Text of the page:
Philosopher of technology George Gilder interviews Ari Emanuel, CEO of entertainment and media agency Endeavor Group Holdings, Inc., about the new decentralized media landscape powered by dramatic advances in technology. Endeavor, which was founded in 1898 and has 6500 employees, represents “talent across entertainment, sports, and fashion, such as actors, directors, writers, athletes, models, musicians, and other artists in various mediums comprising film, television, art, books, and live events.” (Yahoo Finance)
A partial transcript of the talk Emanuel gave at COSM 2021 (November 10, 1:00 pm), on navigating the new media landscape, follows:
George Gilder: What did you see in the early nineties that led you to leave your comfortable position and then move out and create a new force in Denver? (01:38)
Ari Emanuel: The [transition to digital media] is going to enable brands like Dwayne Johnson to create content on their own, not needing to go through places like Netflix or Amazon or Apple. They’ll be able to go direct. (01:53)
What I’ve tried to construct over the last 26 years is the ability for brands and stars to own their
distribution system and the value chain throughout it, whether that be licensing, original content, old content… (03:23)
George Gilder: So this, this is decentralizing, isn’t it? The power migrates to individual celebrities, individual creators…? (04:01)
Ari Emanuel: In the Nineties, there was four networks going to six. There was three cable channels, right? Who would have thought 15 years ago that food would have been an entertainment product? Right. and we’re just now expanding sports. It just keeps on expanding.
With the likes of Netflix, Apple and, and YouTube, there’s more and more kinds of creators out there. It’s all becoming very, very decentralized. And you can’t kind of put your arms around it.
Note: Probably, no one in the 1990s would have expected the proliferation of networks like the Food Network, the Cooking Channel, and many others.
Ari Emanuel: Who would have thought that the most valuable artist in the world would become that through his social channel. He just sold a piece at Sotheby’s for $25 million yesterday. All, all through social channels, not through any advertising, which was the former form of communication and marketing. When you have this ability through social, and then you have expanded distribution, it enables a decentralized system to really take shape.(05:25)
And actors [can] continue on in the world for a long, long time and have primary and secondary market value (08:37) …
Here’s my sense of where the movie business is going… If you just look at the movies before [COVID-19] that they’ve been bigger than they’ve ever been. I think people are gonna want to get out. Just looking at the numbers on a global basis, people want to go and they want to be with each other. Will that last past the post-pandemic period, I’m not sure, but I don’t think it’s it’s going to zero.(11:12)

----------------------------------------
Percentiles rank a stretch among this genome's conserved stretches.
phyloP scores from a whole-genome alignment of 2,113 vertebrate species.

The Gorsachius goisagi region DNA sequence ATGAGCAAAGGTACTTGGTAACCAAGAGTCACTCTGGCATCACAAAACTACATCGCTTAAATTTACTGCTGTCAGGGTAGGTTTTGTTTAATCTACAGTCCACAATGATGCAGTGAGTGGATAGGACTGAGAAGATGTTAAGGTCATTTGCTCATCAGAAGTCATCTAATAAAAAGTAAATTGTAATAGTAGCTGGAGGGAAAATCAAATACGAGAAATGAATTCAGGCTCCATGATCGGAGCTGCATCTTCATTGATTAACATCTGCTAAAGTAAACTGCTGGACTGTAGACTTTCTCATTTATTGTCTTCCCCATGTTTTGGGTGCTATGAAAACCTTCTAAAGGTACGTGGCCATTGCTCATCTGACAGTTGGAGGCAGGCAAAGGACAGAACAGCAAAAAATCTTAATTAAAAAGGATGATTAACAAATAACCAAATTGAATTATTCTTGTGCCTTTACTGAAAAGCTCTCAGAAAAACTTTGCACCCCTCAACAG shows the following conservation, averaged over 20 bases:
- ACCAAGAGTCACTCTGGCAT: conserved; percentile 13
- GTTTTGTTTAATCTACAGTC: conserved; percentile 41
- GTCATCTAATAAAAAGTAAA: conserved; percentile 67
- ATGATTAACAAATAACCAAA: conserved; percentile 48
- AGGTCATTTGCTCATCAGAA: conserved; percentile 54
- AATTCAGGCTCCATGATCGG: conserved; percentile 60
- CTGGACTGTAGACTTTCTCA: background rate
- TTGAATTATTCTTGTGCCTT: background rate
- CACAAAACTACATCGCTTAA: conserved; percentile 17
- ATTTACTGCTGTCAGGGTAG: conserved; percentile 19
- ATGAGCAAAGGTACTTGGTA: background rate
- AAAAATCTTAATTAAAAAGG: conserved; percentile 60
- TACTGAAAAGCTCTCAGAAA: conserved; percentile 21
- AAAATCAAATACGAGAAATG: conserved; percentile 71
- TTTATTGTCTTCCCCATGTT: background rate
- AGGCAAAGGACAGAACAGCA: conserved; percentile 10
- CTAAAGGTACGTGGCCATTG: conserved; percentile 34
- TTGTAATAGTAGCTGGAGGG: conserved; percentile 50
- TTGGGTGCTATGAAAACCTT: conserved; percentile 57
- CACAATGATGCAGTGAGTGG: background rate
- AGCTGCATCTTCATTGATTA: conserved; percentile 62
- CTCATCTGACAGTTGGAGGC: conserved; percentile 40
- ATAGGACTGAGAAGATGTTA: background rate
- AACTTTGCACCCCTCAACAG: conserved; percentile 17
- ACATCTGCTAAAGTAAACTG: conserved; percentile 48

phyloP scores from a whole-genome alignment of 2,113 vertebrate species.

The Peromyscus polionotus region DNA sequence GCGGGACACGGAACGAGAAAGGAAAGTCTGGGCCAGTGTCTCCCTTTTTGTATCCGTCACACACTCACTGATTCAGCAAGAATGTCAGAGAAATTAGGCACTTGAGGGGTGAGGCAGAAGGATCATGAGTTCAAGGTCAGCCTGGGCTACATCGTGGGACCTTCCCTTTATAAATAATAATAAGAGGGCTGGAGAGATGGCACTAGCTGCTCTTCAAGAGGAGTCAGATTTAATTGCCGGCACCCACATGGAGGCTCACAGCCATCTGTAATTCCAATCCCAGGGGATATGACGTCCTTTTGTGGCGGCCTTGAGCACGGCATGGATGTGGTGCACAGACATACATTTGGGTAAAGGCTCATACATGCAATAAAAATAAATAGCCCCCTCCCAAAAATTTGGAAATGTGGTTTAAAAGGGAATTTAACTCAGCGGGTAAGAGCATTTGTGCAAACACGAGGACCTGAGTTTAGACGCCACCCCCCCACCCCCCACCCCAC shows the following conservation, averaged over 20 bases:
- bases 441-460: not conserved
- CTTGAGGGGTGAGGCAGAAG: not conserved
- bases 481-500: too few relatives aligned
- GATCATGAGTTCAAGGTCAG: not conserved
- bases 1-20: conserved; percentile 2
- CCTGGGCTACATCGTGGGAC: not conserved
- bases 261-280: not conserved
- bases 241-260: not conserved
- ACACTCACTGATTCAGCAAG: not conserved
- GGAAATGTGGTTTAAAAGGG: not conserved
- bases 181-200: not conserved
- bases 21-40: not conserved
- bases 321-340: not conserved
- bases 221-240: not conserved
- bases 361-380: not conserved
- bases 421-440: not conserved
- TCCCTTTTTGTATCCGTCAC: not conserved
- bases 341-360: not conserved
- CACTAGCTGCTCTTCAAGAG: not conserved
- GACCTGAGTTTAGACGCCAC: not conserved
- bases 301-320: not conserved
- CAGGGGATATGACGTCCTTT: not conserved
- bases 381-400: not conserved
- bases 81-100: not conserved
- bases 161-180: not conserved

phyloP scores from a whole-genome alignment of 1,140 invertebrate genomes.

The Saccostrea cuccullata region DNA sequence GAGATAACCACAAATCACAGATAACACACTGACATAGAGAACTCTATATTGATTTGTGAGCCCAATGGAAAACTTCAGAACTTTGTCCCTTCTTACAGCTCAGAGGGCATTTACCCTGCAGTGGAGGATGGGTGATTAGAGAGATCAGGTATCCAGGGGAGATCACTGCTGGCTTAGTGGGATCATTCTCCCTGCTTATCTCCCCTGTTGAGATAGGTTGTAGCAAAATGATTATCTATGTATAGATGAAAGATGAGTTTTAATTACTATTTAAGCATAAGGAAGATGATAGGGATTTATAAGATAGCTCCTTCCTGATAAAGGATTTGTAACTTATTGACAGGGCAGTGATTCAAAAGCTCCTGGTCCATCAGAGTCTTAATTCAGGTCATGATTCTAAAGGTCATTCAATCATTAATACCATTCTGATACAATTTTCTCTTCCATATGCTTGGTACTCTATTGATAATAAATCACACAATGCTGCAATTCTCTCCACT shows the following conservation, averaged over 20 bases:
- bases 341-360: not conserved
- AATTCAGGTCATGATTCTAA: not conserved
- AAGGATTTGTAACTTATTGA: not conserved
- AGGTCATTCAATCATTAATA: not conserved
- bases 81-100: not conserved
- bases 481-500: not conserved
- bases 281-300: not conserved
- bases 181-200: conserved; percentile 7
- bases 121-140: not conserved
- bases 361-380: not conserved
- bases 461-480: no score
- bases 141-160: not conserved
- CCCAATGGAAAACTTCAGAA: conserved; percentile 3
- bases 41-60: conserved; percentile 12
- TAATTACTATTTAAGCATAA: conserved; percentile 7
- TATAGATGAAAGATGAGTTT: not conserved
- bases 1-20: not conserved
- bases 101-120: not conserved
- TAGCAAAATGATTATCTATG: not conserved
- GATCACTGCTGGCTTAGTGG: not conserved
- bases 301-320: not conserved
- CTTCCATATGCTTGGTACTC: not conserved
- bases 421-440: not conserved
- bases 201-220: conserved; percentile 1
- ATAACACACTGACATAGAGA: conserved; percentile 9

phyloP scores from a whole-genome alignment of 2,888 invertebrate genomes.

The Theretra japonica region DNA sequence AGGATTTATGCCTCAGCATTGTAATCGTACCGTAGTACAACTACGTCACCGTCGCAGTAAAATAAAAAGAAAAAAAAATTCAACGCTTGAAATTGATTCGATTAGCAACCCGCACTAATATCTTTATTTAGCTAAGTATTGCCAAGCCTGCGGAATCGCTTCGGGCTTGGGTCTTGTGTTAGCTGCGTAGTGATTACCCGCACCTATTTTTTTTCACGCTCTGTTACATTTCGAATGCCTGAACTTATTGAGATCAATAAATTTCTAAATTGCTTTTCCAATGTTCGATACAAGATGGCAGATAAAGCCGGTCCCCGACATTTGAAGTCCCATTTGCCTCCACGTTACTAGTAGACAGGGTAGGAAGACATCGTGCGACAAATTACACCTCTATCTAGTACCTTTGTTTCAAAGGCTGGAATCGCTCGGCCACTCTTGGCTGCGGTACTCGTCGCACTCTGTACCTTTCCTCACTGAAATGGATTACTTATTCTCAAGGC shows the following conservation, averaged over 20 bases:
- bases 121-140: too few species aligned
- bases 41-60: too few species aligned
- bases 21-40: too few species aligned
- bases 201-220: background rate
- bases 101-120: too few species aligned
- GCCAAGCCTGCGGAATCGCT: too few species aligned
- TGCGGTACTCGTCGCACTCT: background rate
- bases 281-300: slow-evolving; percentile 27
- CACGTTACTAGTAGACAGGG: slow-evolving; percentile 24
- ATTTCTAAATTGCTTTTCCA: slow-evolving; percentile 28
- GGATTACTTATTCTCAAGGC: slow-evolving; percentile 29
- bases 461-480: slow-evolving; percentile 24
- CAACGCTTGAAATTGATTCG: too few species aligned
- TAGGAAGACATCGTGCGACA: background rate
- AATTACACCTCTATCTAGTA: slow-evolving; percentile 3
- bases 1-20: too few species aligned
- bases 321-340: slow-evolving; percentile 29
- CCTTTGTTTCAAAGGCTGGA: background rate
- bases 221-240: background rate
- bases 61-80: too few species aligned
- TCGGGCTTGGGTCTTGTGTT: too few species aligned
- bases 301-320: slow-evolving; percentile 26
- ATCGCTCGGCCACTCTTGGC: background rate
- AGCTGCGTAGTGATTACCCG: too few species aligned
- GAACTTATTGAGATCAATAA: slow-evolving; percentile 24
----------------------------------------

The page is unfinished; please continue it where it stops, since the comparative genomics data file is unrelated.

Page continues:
Ari Emanuel: There’s a certain audience that will want to go to a theater. And there’s a certain group of people that will want to watch it at home and especially with the growth of in-home theater. So I don’t think they diminish the economics. (12:09)
George Gilder: So, these what does this mean for the position of Google? I wrote a book called Life after Google. 90–95% of its revenues come from advertising. Similarly with Facebook — all these companies, are based on an advertising model. Do you see a kind of eclipse of the old advertising model? (15:21)
Ari Emanuel: I see an eclipse. The movie business might diminish by 25 to 30%. I think the linear television business will over time, in the United States and globally, diminish… by about 50% from where it currently stands. (15:57)
[Right now] it’s the only place to get to, to broadcast to a large audience. So even though that is diminishing, the ad market in the United States on network television and cable is sold out for the last quarter. The Superbowl used to be $3 million. It’s going for $6.7 million, a 32-second spot they’re selling into next year.
Now how long that continues. I don’t know, but since I’ve been in the business, a trend [is] that ratings have come down and an ad revenues have gone up. It’s very hard to explain. But, you know, there’s now a flood of money into the YouTubes of the world and to the Facebook. And Hulu and Peacock because they’re ad-supported… Also, those ad rates are going up because it’s very hard to find an audience because it’s so spread out right now. So I don’t think the ad is going away but we’re definitely in the beginnings of the decentralized media market and it’s very hard to navigate. (16:41)
George Gilder: So China, do you have, operations in China?
Ari Emanuel: We have a ton of business in China. One of our golf tournaments, because of what’s going on with COVID just got canceled there.The UFC has a Performance Institute in Shanghai. We sell tons of sports rights into China from Wimbledon. One of the biggest sports there is snooker. (18:39)
Movies and television, local production of Chinese entertainment, they’re getting very good at that business right now. (19:34)
George Gilder: Do they have content? They have movies they’re making in China? (19:46)
Ari Emanuel: Oh yeah. So just for their market, [it’s] harder and harder for American product to get in there because there’s a lot of back and forth on that. And there’s politics in that situation but it’s a very vibrant media business, both in sports and in entertainment. (19:49)
You may also wish to read: Ari Emanuel, COSM 2021: Movie nite’s changed; it’s not just COVID. How are both streaming services and the global pandemic changing the way we watch movies? Emanuel is known in Hollywood as a super-agent; he has represented names like Oprah Winfrey, Martin Scorsese, and even Donald Trump.
A partial transcript of the talk Emanuel gave at COSM 2021 (November 10, 1:00 pm) on navigating the new media landscape follows: